It wasn’t long ago that Special K was selling us on the idea that we could “drop a jean size in two weeks” by replacing meals with cereal, shakes and their other food-ish products. In fact, the cereal has long been marketed as a weight loss/weight maintenance plan. This is a brand that once recommended pinching yourself on a regular basis to determine if you should watch your weight. “Can you pinch more than an inch?” Try the Special K breakfast! (Results not typical. May result in bruising.) But now they are singing a different tune. Sort of. Kellogg’s has figured out a new golden formula. Here’s a 5-step breakdown of how it works:
Step 1: Women believe we’re not thin enough, pretty enough, good enough because for decade after decade, advertisers have told us these things in order to sell products as the solution to the insecurities they stoke. Keep reading »
I’m not sure where to begin, because this bag is pretty terrible on all counts. The first glaring issue is that it’s ugly. So yeah — Australian handbag designer Kirrily Johnston collaborated with Special K (yes, the cereal) to create this purse following the brand’s “Handbag Exposé,” which found that 79% of women don’t carry a snack with them during the day. That’s where the bag comes in: the campaign claims that the special “Special K red” suede will serve as “a visual cue to help the 96% of women who think about snacking each day.” I don’t know what kind of statistic that is, but there it is. The interior also features a “Special K Snack Pouch” (I’m not making this up), a specially designed snack bar pocket. This bag is $750. You want? [Racked]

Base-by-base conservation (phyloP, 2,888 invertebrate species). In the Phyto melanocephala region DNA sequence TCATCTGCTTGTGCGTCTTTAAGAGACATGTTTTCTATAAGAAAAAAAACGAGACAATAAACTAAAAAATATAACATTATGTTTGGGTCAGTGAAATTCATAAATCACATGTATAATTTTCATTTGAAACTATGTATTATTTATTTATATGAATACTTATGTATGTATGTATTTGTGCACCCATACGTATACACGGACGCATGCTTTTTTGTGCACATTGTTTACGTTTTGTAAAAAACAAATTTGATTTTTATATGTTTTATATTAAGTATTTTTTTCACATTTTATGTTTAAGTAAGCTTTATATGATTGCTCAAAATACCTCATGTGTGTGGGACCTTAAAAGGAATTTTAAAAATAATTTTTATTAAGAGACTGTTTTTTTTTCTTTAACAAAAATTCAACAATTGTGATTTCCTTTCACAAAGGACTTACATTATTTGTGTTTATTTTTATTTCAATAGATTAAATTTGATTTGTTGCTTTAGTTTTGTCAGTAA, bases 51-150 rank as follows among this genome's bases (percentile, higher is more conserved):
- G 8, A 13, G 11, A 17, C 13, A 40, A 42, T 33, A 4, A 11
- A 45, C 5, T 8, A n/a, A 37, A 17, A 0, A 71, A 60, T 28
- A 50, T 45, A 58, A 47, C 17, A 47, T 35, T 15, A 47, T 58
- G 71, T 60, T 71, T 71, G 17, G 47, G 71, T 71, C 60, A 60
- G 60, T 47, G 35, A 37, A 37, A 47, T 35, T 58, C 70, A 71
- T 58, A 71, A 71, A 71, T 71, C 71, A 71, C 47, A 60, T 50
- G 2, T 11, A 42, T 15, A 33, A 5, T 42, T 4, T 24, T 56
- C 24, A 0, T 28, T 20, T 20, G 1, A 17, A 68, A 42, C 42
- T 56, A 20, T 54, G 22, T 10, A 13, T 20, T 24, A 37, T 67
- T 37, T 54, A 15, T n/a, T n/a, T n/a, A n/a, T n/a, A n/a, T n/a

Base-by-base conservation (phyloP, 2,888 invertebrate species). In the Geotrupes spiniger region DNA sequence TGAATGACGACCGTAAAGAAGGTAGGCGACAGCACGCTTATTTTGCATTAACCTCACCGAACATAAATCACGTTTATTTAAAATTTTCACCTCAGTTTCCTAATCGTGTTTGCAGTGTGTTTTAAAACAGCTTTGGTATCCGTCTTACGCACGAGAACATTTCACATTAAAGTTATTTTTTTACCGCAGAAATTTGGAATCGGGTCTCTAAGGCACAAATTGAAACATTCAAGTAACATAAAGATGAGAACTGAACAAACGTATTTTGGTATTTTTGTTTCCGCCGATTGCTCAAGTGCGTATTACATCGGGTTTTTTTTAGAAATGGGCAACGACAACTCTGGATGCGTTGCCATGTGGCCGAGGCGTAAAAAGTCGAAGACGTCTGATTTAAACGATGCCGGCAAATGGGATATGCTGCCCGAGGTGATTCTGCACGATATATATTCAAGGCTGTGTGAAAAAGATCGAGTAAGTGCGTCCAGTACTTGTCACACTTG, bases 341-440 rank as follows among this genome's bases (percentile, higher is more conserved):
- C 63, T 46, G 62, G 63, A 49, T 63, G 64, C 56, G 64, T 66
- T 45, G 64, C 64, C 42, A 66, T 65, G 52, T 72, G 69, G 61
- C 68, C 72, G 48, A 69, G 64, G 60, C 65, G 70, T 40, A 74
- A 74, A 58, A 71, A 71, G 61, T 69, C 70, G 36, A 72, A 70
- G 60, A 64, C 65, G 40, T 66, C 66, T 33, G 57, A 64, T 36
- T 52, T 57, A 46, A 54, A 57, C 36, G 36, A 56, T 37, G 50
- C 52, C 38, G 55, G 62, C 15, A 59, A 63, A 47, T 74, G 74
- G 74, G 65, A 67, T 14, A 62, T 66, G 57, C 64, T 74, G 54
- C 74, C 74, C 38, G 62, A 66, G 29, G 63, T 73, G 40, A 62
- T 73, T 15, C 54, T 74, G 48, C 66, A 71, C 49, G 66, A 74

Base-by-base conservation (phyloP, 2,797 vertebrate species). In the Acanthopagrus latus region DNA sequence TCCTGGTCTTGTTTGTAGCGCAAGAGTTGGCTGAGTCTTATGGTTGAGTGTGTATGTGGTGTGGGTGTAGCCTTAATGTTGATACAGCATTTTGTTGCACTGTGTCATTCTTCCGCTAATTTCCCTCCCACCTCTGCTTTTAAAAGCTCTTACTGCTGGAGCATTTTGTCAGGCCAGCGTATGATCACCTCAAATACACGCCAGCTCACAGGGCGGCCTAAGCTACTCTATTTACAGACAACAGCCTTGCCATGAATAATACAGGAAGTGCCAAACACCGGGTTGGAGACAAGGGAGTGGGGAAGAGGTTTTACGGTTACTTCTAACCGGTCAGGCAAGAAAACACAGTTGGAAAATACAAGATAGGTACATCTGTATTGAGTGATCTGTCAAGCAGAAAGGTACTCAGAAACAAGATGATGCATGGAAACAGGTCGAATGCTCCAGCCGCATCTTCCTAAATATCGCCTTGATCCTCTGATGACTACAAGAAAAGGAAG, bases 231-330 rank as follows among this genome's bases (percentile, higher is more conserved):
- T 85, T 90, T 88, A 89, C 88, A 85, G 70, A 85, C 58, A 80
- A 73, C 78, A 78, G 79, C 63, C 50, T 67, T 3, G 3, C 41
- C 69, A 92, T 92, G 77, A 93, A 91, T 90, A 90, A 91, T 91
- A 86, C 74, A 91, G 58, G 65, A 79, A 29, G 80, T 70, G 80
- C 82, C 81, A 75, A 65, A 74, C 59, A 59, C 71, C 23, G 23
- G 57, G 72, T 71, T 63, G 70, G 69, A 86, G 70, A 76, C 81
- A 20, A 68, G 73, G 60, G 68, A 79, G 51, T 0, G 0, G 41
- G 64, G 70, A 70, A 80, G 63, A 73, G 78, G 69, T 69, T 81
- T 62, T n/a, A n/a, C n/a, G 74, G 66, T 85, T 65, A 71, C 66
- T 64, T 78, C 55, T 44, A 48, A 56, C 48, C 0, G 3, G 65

Wow, I never thought I’d see the day: Special K is about to get a makeover! Remember the drug’s sleazy clubbing days in the ’90s? The highly-addictive drug, called ketamine, started off as a humble animal tranquilizer but worked its ways into the hottest night spots, sending users into an ecstasy that made time stand still — or, more accurately, into a “dissociative anesthesia” that could lead to a psychotic breakdown.
But here’s the latest twist in ketamine’s history: It could revolutionize the way depression is treated. I’m not talking your garden-variety blues. This is for real, serious, deep, clinical depression. How could something so toxic for club kids be so helpful for people who are ill? Read more...
Here’s how cereal brand Special K wants to motivate the French: “After my bikini challenge with Special K, the hardest thing is deciding.” Apparently, however, you only get four choices. [Mademoiselleaparis.com] Keep reading »